How to design a diet plan for muscle building

Welcome back to my blog if you are returning after reading

You will know how to design a muscle building plan, Thats all well and good but are you doing the right things outside of the gym ? No matter how hard and effectively you train if you do not recover well, results will be sub optimal. Here’s an important mantra to imprint in your brain. “Muscle does not grow in the gym it breaks down, Muscle repairs and grows through rest and nutrition only”. We still need to break down the muscle in the gym of course to encourage growth upon repair but it’s only half of the job. So lets work on your diet.

How many calories ?

Diet is integral to growth it’s your fuel if you don’t have enough your body will struggle to repair and build, too much and you will gain fat, hiding all that nice new muscle. Here’s a handy diet plan blue print:

Firstly you need to calculate your daily calorie intake here is the formula.


66.47+ (13.75x weight in kg) + (5.003 x height in cm) – (6.755 x age in years)


655.1 + (9.563 x weight in kg) + (1.850 x height in cm) – (4.676  x age in years)

This calculation is your basal metabolic rate or BMR  (calories you burn at rest) now we need to add in your activity level. 

Little or no exercise: BMR x 1.2

Exercise 1-3 x per week: BMR x 1.375

Exercise 3-5 x per week: BMR x 1.55

Exercise 6-7 x per week: BMR x 1.725

Exercise hard 6-7 x per week (Usually athletes): BMR x 1.9

So now you have an estimate of how many calories you need per day to maintain weight. 

Adding a surplus

For you to put on muscle you will want to be in a calorie surplus. How much depends on your gym experience, If you have been training for years and already put on some lean muscle your growth will be slower, if you have never trained before you’re further away from your genetic limits so will grow faster for a longer period, that makes sense right ?. So a common mistake which I see often is an experienced lifter eating in a high calorie surplus, this will likely lead to fat gain as your body simply doesn’t need that much. Everyone is different so play with the numbers a little bit but here is a good template to start. 

Experienced lifter + 200-300 calories surplus 

Newbie +500 calories surplus 

Recording progress

Weigh yourself in the morning before brekkie 3 times a week, if you are an experienced lifter you will be looking to put on around half a kilo, if you are a newbie you’ll be looking to put on around 1kg per month. Anything excessively over that is likely fat. Use the mirror take side, front and back photos once a week and compare (note week on week noticeable differences will be minor and that’s ok). Use the measure tape. Measure your waist line, chest and limbs once a week. Ideally you want your waistline staying the same and the other measurements slowly increasing. Using all these methods collate the data bi weekly and adjust if it doesn’t look like you are on track for your monthly gain, typically adding/subtracting by 100 calories till you hit your sweet spot. Yes this does take patience but in the long run you will save time, as you won’t over shoot and have to keep yo-yo ing between muscle building and fat loss.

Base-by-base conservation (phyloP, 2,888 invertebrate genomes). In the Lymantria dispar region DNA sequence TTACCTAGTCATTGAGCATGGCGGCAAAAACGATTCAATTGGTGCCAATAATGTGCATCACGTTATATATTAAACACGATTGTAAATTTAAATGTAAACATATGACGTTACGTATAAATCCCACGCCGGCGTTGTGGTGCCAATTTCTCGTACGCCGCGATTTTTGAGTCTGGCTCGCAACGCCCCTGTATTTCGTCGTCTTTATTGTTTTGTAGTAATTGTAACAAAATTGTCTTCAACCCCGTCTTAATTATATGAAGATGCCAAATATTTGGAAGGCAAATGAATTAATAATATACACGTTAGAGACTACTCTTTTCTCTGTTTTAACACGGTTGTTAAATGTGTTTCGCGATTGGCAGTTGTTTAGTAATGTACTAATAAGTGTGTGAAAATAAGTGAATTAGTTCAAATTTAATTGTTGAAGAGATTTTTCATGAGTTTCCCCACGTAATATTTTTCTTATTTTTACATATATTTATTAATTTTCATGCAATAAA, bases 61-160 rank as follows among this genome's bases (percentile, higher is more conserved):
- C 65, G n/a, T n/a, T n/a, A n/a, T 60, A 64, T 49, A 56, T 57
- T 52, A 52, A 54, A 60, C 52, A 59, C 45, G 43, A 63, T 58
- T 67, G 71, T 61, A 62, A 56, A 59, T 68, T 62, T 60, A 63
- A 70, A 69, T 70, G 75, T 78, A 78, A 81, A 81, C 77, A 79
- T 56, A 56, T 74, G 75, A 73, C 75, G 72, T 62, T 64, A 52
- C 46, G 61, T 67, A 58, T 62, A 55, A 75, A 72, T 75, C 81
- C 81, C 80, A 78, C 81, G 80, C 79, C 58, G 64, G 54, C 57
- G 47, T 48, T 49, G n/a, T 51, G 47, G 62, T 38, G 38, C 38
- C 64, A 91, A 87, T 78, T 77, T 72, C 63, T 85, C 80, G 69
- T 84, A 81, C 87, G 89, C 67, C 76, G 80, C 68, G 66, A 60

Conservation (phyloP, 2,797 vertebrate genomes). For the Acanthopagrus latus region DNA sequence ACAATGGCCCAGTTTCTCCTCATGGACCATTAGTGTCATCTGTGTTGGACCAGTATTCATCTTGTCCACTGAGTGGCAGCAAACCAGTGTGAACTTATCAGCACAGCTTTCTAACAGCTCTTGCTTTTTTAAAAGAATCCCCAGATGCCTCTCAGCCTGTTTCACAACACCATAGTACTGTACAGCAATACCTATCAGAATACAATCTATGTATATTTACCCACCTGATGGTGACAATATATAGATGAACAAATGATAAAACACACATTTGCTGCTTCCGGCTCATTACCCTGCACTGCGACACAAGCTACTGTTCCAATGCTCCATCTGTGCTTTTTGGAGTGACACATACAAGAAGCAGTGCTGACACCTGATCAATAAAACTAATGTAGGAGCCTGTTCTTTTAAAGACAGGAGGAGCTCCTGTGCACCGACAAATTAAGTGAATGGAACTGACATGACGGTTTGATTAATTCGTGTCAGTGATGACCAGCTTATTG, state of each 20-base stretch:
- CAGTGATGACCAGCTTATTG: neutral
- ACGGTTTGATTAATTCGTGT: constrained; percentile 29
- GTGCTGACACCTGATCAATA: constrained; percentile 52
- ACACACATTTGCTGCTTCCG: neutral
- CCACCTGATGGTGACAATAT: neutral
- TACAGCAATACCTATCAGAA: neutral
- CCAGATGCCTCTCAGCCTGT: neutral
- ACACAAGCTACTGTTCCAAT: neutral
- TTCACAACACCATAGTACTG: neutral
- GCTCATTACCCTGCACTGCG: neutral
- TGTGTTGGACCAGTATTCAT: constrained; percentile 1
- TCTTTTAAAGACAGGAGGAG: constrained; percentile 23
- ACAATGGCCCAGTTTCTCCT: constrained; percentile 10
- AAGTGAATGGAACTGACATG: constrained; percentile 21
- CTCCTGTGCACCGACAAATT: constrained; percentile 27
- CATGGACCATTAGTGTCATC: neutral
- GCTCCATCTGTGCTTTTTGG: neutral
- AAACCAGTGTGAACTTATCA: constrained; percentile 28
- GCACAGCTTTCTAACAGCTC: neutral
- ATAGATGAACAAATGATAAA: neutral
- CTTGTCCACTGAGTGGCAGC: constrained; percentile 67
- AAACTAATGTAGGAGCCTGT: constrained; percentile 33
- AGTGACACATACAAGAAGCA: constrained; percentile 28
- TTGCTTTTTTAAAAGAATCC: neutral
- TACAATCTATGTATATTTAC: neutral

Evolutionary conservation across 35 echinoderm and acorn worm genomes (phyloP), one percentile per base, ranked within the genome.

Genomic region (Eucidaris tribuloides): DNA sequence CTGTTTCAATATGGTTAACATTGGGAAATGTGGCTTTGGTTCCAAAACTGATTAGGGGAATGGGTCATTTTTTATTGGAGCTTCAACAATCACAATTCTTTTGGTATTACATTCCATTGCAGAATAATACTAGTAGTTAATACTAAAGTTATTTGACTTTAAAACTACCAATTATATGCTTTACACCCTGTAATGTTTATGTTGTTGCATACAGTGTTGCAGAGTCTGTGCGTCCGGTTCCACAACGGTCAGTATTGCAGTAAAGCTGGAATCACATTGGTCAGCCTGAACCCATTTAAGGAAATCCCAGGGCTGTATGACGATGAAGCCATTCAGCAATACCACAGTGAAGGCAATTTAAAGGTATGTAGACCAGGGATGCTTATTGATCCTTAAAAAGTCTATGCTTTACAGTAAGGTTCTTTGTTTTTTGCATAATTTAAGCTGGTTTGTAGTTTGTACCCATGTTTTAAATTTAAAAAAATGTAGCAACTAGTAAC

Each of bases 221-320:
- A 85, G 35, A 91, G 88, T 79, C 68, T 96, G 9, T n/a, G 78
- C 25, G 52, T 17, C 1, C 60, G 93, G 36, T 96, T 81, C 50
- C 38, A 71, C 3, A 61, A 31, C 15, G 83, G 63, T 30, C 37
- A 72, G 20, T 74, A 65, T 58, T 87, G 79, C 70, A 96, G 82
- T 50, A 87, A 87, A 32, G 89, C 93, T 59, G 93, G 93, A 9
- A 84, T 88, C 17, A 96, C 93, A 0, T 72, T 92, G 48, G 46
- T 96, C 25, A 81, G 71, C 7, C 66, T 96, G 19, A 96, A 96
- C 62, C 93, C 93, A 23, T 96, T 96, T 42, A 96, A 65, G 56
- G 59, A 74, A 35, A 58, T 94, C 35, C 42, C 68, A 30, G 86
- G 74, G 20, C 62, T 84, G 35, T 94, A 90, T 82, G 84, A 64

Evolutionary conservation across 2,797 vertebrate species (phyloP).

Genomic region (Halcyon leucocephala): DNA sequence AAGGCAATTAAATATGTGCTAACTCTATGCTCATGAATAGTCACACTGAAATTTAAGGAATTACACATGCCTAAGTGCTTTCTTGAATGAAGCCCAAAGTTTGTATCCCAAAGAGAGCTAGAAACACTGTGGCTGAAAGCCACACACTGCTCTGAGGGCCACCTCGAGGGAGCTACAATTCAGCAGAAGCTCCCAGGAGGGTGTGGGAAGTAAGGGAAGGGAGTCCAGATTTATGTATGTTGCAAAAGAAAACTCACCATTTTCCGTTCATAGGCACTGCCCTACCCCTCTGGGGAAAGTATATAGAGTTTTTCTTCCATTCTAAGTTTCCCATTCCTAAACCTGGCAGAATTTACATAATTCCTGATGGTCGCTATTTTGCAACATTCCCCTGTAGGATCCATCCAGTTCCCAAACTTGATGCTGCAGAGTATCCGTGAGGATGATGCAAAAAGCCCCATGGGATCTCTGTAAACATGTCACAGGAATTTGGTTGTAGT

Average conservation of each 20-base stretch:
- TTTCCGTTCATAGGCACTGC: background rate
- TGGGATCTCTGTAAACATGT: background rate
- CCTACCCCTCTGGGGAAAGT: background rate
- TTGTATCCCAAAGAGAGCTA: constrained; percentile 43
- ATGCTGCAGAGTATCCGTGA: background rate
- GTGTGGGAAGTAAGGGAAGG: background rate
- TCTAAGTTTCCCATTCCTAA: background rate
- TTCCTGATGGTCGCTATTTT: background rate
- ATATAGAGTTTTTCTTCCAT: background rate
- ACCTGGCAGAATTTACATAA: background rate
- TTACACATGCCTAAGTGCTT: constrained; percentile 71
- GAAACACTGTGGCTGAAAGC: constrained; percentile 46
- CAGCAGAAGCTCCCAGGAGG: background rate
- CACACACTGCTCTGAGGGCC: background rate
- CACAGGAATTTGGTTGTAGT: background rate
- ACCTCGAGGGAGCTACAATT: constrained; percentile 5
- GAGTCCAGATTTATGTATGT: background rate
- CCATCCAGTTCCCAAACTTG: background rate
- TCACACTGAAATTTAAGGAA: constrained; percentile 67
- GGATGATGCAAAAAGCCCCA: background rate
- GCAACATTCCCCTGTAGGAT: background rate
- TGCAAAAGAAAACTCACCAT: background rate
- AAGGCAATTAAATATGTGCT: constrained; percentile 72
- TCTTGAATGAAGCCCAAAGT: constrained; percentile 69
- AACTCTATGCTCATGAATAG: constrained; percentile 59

Balancing macro’s

There is a lot of conflicting info out there about protein intake, shockingly I’ve seen some influencers say you don’t need to eat that much protein to gain muscle. This is blatant misinformation numerous studies prove it’s the building block of muscle building/maintenance here is an example.

Feel free to use the protein calculator in this link or a quick rule of thumb you want to be aiming for at least 1.6 x your weight in kg. However I recommend hitting 1.8/2 x kg body weight if you can manage that. 

Assuming you are fairly lean hence your mass building program you will need enough carbs to provide energy for your workouts and day to day tasks. Aim for total carb intake of 40-55% of your total diet the more body fat you have the lower end of this scale you go. 

Finalising diet plan together

So let’s say I’ve worked out my calorie intake for muscle building is 2700 cals per day.

I’m 72 kg and I’ve gone for 2xkg of body weight. I’m pretty lean so I’ve gone for carb intake of 50% of total calories which is 

Protein 2×72 = 144 grams of protein per day.

Carbs 2700-50% = 1350 calories per day 

So I know how many grams of protein. But to work out how many grams of carbs I should eat per day. I need another sum, there are 4 cals per gram of carbs. So I just need to divide my calories from carbs by 4 to convert to grams 

1250/4 = 337.5 grams per day 

So now I know how much protein and carbs per day but what about fats. Well it’s just the remainder of calories left. Protein has 4 cals per gram just like carbs so I just multiply grams by 4 to convert to calories.

144×4= 576 cals 

So total calories for carbs and protein is 

1350+592= 1926

So my fat calories will be 2700-1926= 774 cals of fat per day 

To convert to grams there are 9 cals per gram of fat so I divide my calories by 9

774/9= 86 grams of fat per day. 

So now you have a diet plan, a method to measure progress and an adjustment plan if needed. One last important tip is divide your macros and calories fairly equally between meals. So your body is getting a balance of everything it needs each meal. I recommend having 3 square meals “saving” 50 to 75 grams of carbs for a pre workout snack on training days. 

Lastly sleep plays an important role on performance and recovery so make sure you are getting enough (7-8 hours) usually.  

Do you feel you still need help? 

I am one of the most experienced personal trainers in Manchester, so no matter your starting point I’m positively certain I can help you. Just drop me an email: And I’ll send over the relevant info, I offer 121 coaching packages.

Sessions held at The gym,253 Deansgate,The Great Northern,Manchester,M34EN 

Or online packages if you are not local. 





About the Author dave